After U.S. Soccer presidential candidate Eric Wynalda and Portland Thorns owner Merritt Paulson traded subtweets on New Years Day, some light has been shed on the relationship between Eric Wynalda and who is funding his campaign.
Things heated up when Paulson responded to a question about Wynalda getting trips paid for by an NASL owner for his campaign:
I have heard from many extremely connected soccer sources a candidate is funded by a nasl owner, being flown on his plane etc. nothing to do w one trip. This is old info. But apparently uninteresting as its not mls related...— Merritt Paulson (@MerrittPaulson) January 1, 2018
As far as why Paulson cares, as a part owner of Soccer United Marketing through his ownership of the Portland Timbers, he has an interest in protecting the current structure of MLS and the relationship SUM has with the USSF. Wynalda, or perhaps the person backing him, is a potential threat to that. Paulson would ultimately be redeemed, but until Wednesday this looked like a rumor more than substantiated information.
Back of the bus Merritt -back of the bus pic.twitter.com/G39yfABAVD— Eric Wynalda (@EricWynalda) January 2, 2018
Finally after two days of silence about the issue during which Wynalda, who is usually pretty prolific on Twitter, being less active than usual on social media, Grant Wahl published comments from Wynalda about his funding. He told the publication:
“I have received funding from several sources, one of which is an NASL owner,” said Wynalda, who confirmed that owner was Silva. “I am not receiving funding from Mr. Commisso, nor am I being bankrolled or flown around the country in a private jet. But I would say this: I value my friendship with Mr. Commisso, and I do reserve the right to work with anyone in the future who I believe has the best interests of soccer in this country in their heart.”
In the article Commisso also denies giving Wynalda funding but said he may do so in the future. Wahl also mentioned that the candidate’s two other largest donors are family members and that he would be asking the other candidates for their funding sources in upcoming articles.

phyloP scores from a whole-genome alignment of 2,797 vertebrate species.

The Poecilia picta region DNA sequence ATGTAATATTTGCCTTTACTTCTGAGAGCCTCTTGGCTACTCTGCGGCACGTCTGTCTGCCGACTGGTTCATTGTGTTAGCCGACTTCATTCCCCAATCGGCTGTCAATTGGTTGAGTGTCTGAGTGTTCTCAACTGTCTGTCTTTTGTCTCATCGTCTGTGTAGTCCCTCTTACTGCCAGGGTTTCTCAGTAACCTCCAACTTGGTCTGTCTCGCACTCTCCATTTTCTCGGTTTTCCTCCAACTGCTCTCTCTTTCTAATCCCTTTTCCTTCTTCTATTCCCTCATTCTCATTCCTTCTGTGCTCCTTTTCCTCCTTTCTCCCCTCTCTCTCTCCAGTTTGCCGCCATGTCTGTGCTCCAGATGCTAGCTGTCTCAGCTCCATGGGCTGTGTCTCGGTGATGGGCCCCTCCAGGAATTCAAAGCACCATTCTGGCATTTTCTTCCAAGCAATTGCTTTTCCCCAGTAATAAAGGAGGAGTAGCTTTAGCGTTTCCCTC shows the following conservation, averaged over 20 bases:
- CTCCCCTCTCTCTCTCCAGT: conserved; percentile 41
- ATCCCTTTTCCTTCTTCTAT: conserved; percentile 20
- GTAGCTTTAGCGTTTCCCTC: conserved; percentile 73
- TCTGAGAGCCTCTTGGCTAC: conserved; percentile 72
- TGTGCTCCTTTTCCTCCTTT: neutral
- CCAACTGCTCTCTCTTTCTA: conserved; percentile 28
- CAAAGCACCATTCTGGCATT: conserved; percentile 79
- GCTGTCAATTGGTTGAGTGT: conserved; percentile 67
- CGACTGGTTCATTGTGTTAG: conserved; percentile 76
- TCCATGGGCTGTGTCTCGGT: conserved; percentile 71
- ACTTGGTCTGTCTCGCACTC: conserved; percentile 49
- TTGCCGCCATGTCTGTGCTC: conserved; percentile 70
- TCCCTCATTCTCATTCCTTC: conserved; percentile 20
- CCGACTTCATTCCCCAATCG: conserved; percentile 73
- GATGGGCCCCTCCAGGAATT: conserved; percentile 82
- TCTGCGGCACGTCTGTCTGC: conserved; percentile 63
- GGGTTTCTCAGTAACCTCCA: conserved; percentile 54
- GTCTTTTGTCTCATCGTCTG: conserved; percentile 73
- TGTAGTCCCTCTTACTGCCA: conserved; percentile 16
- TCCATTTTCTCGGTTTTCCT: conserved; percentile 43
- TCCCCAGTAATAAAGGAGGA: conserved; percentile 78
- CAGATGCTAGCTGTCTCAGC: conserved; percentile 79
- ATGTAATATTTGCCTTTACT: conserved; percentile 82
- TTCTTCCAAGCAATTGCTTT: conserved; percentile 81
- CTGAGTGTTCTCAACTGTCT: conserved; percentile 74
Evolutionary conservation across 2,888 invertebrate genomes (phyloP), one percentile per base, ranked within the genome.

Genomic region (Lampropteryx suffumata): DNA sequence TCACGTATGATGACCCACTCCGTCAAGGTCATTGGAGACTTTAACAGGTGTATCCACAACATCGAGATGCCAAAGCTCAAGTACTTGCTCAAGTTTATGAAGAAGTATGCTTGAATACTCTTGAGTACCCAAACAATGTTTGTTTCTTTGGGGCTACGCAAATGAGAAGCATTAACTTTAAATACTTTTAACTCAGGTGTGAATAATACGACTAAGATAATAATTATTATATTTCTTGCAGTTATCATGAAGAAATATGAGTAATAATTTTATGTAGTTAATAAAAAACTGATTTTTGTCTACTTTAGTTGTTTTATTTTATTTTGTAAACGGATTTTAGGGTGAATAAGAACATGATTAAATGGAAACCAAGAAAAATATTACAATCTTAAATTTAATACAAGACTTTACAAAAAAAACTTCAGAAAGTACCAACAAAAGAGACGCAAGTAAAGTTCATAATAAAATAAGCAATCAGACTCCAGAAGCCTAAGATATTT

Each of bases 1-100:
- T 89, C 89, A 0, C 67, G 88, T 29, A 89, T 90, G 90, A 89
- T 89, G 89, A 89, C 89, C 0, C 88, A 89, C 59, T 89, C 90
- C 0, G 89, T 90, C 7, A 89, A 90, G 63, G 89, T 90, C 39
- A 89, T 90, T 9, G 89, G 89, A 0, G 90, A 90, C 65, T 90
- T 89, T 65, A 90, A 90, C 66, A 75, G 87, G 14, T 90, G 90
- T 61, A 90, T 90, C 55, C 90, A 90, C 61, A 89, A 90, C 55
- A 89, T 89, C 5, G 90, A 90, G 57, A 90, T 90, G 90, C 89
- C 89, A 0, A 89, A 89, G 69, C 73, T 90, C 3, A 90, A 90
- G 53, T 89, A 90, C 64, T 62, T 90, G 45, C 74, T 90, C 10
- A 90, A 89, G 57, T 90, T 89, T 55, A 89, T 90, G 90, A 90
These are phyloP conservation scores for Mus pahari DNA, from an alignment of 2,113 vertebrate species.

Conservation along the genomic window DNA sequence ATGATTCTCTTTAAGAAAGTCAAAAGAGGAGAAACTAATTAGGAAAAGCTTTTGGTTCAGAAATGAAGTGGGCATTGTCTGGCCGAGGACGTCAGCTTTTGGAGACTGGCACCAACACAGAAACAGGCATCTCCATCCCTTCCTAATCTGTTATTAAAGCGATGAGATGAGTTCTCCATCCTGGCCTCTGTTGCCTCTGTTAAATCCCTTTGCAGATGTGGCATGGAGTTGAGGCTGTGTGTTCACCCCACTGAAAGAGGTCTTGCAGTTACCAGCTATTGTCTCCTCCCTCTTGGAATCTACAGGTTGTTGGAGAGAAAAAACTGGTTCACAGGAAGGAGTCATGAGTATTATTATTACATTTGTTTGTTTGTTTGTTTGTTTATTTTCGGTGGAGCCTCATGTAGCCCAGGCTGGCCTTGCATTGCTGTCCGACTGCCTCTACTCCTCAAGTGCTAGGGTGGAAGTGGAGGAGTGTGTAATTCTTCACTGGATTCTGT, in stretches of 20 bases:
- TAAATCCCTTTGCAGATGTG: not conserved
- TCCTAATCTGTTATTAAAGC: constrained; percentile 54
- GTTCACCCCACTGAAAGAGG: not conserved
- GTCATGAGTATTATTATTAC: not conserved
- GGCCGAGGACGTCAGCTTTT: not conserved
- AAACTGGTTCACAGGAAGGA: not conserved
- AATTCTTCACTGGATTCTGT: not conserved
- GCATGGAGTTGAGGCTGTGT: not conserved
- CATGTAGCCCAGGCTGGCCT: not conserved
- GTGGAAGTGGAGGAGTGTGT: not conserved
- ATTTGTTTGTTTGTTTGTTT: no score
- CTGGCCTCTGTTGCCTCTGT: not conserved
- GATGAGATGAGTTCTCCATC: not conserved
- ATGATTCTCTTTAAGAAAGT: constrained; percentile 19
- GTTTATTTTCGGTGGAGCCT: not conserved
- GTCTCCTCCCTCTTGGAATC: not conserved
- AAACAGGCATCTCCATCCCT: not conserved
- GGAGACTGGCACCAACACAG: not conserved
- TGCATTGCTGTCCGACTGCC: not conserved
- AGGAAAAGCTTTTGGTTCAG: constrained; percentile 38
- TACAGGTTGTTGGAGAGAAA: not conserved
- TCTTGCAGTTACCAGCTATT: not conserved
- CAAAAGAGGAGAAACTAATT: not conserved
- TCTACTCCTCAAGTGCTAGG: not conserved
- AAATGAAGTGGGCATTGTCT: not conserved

In response to the twitter exchange and subtweets of Paulson, Wynalda retweeted a statement from one of his followers that it isn’t a conflict of interest for him to be getting funding from an NASL owner. This is despite the fact that the league is suing the organization that he seeks to run and that him being in charge of it may presumably alter the course of the federation’s stance in the lawsuit and benefit the person backing his campaign.
This revelation comes not long after it was reported that Kathy Carter was getting support in her campaign from Sunil Gulati and Don Garber. The two USSF officials were said to be rounding up votes for her in the USSF presidential election. While this episode looks similar, the best that Carter could muster in response was a vague statement that didn’t deny or admit she was getting support from Garber and Gulati. In contrast, Wynalda admitted to who was funding his campaign, thus at least living up to his promises to be transparent.
However, it is troubling that he can’t identify Riccardo Silva backing him as a conflict of interest. It isn’t merely the lawsuit filed by NASL against USSF that would have the billionaire wanting Wynalda running the federation. Silva owns his own sports media company MP & Silva. The company recently offered to buy the media rights to MLS for $4 billion, a deal that would require the league to institute promotion and relegation. Presumably, Silva may also be interested in future soccer marketing rights that the federation could grant his company. The potential for corruption with Silva, MP & Silva, and Wynalda and Garber, SUM, and Kathy Carter is there in nearly equal measure, the main difference being that Garber is currently a USSF board member. Still, Wynalda failing to see this as a conflict of interest and potential source of corruption is a serious concern for how he would potentially run the federation.
Wynalda’s campaign has also had some other contradictions. In addition to his taking a hostile stance against USSF, saying “I completely hated my experience with USSF from 1989 until now” in an interview with Four-Four-Two, he, and most definitely some of his supporters, has also taken a more critical stance on MLS than other candidates. While the league needs reform, appealing to the anti-MLS crowd with what passes for “soccer populism” seems like it is only going to further divide soccer fans in the U.S., a point that would work against Wynalda’s goals of uniting a fragmented soccer culture.
So far, as has been detailed by Adam Snavely, none of the candidates have put forward anything resembling a specific plan for how they would change USSF, they’ve mostly expressed principles and goals. This may be a strategic move on the part of the candidates. Not having an open platform in an election that is voted on by so few people ensures that opposing candidates can’t directly attack their plans and sway voters that way.
While he isn’t revealing his specific plans, Wynalda has been traveling the country and beyond, even going to Dubai to speak at Silva’s event there, to show that he can at least present the image of a federation president and not a TV soccer pundit. The issue of receiving funds from Silva and ensuing pointless twitter outburst with Paulson undermines Wynalda’s campagin. If Wynalda is going to issue platitudes, vague thumbnail sketches of his plans, and fire off salty tweets at MLS owners, while asserting that there isn’t a conflict of interest with who is funding his campaign when there clearly is one, he isn’t going to change his image and isn’t going to demonstrate that he is the person that can reform and unify the federation.